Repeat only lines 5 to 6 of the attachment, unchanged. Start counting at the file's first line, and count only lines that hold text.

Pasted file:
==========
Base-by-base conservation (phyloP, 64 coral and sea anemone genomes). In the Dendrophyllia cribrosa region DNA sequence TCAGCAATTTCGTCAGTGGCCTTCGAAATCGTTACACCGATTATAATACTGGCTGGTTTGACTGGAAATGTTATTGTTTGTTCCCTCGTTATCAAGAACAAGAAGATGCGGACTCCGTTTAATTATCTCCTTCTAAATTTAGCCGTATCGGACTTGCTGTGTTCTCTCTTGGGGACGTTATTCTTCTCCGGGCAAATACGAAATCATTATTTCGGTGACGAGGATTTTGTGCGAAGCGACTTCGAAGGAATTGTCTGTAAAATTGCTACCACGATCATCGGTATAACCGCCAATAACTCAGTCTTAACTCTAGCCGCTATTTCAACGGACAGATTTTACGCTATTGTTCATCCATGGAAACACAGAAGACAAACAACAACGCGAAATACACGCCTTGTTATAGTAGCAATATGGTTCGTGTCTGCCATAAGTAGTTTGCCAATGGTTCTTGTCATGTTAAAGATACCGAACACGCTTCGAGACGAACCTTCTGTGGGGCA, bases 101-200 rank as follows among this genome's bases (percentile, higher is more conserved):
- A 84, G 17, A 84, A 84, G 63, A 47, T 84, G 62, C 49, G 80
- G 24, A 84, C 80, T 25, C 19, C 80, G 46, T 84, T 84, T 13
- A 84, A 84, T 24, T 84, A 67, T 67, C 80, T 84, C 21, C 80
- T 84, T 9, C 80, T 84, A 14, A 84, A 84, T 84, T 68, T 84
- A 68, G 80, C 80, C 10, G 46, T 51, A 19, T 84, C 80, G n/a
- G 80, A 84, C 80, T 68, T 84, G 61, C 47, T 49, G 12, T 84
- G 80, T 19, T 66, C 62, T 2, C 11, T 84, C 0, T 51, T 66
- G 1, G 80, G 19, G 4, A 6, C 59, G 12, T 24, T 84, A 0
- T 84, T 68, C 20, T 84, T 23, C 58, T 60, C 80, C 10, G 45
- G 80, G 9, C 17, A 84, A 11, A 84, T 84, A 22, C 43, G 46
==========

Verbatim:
- T 84, T 9, C 80, T 84, A 14, A 84, A 84, T 84, T 68, T 84
- A 68, G 80, C 80, C 10, G 46, T 51, A 19, T 84, C 80, G n/a